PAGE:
i am so beyond excited to share cndy 10: guest-edited by me in collaboration with editor-in-chief @byluisvenegas cover 1/10 features yours truly in @gucci photographed by nan goldin and styled by @matttholmesss check my instagram story for a link to @timblanks’ gorgeous coverage on @bof cndy 10 is available next week at premium booksellers worldwide and now via the link in my bio
At a recent panel held by Business of Fashion, transgender model-slash-actress Hari Nef criticized the way in which the industry fetishizes diversity. “There’s this subdivision of fashion bookings which also fetishizes diversity as an end. It’s not like you can just be a model — you have to be a trans model, or a black model, or a Latina model. They kind of bring you in and it’s like Diversity Day,” she stated. Madrid-based publisher Luis Venegas does not belong to this subdivision. In 2009, Venegas founded “the first transversal style magazine,” Candy. For the glossy’s latest issue, Venegas enlisted Nef’s help in creating a work of fashion art that, though filled with transgender faces, is the polar opposite of a casting stunt.
“When I started Candy, it was rare to see all these representations in a magazine,” Venegas told Business of Fashion. “Now there are many more that embrace the idea of diversity. But I wanted to do a fashion magazine. It was not a political statement I had in mind, I never thought of Candy as a political magazine…even though it is.”
“Luis realized that in this pivotal, rather high stakes moment for my community, it was very important to place representation in the hands of the represented,” Nef said of her involvement in the sartorial (and social) project. “I think he realized bringing in a new voice — if only temporarily for a single collaboration — would be productive.”
The result is a dreamy love letter to transgender beauty. In one Nan Goldin-lensed editorial, Siobhan Atwell, Misty Pollen, Tyler Ford, Matt Holmes, Torraine Futurum, Aurel Haize Odogbo and Mel Shimkovitz model Alessandro Michele’s bright, snake-embellished designs. In another, a silvery, silk-clad Andreja Pejic gazes piercingly at the Terry Richardson-manned camera. The list of breathtaking features goes on and on. And, in keeping with Candy‘s mission, the only non-trans model to make an appearance is the doll-like Audrey Marnay (a mid-1990s runway sensation), who Nef included as a nod to Canadian fashion designer Vejas.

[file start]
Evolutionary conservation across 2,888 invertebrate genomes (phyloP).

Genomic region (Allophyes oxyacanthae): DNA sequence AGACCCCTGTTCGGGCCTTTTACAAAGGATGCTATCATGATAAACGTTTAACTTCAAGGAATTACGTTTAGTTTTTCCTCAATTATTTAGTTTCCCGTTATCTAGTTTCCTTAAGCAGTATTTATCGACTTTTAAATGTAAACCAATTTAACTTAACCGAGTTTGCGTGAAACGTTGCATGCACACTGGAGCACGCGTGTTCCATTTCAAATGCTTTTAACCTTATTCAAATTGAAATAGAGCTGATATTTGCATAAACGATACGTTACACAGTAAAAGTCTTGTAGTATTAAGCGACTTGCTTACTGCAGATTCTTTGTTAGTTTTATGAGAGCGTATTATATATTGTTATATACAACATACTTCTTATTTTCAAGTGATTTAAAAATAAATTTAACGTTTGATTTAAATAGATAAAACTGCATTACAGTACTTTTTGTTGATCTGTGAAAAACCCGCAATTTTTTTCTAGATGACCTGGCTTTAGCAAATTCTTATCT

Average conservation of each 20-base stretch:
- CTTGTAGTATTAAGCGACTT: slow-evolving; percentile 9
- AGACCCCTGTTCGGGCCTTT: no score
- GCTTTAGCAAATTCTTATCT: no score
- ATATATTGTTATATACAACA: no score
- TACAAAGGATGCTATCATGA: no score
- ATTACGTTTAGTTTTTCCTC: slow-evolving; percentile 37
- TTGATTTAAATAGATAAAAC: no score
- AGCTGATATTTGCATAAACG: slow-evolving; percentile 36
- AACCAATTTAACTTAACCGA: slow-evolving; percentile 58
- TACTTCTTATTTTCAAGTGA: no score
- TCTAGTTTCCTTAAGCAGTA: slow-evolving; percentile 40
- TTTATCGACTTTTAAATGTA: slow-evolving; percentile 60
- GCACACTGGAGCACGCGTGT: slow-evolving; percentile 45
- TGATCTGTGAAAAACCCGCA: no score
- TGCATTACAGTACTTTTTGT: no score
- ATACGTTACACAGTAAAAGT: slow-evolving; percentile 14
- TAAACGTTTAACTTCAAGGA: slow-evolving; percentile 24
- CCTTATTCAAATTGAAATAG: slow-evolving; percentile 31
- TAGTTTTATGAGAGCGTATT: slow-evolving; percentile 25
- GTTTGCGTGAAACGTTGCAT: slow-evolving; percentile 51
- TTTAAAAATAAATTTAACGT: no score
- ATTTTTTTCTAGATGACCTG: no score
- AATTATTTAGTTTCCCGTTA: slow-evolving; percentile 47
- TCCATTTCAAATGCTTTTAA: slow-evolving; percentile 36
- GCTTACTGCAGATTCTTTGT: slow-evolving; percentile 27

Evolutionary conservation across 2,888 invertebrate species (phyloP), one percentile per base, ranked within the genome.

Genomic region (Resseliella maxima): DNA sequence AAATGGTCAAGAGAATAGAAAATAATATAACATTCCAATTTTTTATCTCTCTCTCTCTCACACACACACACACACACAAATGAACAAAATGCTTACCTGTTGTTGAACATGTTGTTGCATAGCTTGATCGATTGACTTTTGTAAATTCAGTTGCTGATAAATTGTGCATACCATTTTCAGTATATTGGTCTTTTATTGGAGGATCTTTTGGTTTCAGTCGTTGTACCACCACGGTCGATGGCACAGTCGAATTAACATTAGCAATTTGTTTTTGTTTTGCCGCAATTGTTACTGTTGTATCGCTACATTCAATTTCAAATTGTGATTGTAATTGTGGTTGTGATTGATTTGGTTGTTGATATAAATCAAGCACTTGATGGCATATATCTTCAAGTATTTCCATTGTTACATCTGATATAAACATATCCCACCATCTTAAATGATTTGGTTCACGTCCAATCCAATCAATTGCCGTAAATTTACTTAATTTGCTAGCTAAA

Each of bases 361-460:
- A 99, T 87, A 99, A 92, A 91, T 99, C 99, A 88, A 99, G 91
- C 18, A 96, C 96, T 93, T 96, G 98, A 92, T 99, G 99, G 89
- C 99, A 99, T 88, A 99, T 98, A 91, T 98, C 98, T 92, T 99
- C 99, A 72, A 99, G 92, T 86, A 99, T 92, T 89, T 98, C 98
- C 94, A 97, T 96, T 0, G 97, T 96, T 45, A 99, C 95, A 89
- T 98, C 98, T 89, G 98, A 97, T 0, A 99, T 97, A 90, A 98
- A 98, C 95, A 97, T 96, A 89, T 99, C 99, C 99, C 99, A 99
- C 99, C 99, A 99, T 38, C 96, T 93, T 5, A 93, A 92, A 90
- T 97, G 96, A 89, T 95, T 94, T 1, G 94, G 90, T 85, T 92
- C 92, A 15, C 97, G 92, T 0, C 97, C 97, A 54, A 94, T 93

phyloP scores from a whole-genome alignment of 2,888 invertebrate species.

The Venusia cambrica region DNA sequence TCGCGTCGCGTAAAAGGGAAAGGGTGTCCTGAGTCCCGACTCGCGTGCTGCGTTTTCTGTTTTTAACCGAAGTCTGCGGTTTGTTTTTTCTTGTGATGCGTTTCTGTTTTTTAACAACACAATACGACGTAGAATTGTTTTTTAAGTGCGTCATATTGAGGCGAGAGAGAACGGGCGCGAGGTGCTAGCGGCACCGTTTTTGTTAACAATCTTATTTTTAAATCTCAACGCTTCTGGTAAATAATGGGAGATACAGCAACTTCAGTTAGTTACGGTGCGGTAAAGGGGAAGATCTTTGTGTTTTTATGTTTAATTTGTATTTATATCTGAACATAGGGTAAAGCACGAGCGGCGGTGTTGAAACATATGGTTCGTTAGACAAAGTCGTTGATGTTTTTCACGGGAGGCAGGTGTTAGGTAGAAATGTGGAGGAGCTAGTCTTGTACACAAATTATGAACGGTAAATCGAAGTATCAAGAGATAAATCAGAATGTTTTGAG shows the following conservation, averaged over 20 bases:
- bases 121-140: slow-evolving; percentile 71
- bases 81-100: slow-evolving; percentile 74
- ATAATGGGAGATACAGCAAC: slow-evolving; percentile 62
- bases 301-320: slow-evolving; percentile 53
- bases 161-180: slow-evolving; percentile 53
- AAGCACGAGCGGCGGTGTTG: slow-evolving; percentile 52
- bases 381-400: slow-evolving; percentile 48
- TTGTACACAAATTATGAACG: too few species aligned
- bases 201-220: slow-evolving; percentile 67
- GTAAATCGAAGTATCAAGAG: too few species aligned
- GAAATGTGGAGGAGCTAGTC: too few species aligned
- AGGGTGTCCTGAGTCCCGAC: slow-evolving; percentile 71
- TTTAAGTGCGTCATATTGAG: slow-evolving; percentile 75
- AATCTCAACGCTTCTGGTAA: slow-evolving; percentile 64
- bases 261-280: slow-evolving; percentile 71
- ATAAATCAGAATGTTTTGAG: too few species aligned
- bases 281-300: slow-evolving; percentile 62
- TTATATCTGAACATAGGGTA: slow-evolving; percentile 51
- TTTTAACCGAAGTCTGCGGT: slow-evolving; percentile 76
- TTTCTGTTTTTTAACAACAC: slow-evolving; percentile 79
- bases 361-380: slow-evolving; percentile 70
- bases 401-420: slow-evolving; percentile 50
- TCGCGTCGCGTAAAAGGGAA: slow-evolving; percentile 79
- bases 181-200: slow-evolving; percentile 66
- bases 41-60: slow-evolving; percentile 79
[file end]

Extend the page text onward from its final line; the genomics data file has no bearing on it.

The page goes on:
Nef is all about sharing her “wealth of opportunities” with peers. In addition to featuring Veja’s work (which Marnay wears), many of the above-mentioned models are Nef’s close friends. “The way I see beauty, fashion, style is very much based on the people around me. Many of them feature prominently in the magazine,” said Nef. (Insert “plug” emoji here.) “Dara, Torraine Futurum, Avie Acosta — they’re new to the modeling scene and the fashion world, but they’re also my girlfriends, my trans sisters, and I’m inspired by them because of what we share, but also because of how we differ, and how they move forward in this industry with a point of view and an aesthetic that is completely different from mine.”
Suffice it to say Candy Issue 10 (of which there are 1,500 numbered copies available) belongs in your fashion archives. Keep it as a coffee table book, a source of outfit inspiration, an artifact of a time when, in the midst of “a war brewing… against LGBT bodies, against people of color and immigrants,” fashion frontrunners got together to celebrate diverse realities.
i am so beyond thrilled to share cndy 10: guest-edited by me in collaboration with editor-in-chief @byluisvenegas cover 2/10 features @dara._ in @marcjacobs photographed by @inezandvinoodh check my instagram story for a link to @timblanks’ gorgeous coverage on @bof cndy 10 is available next week at premium booksellers worldwide and now via the link in my bio
A photo posted by Hari Nef (@harinef) on
[ via Business of Fashion ]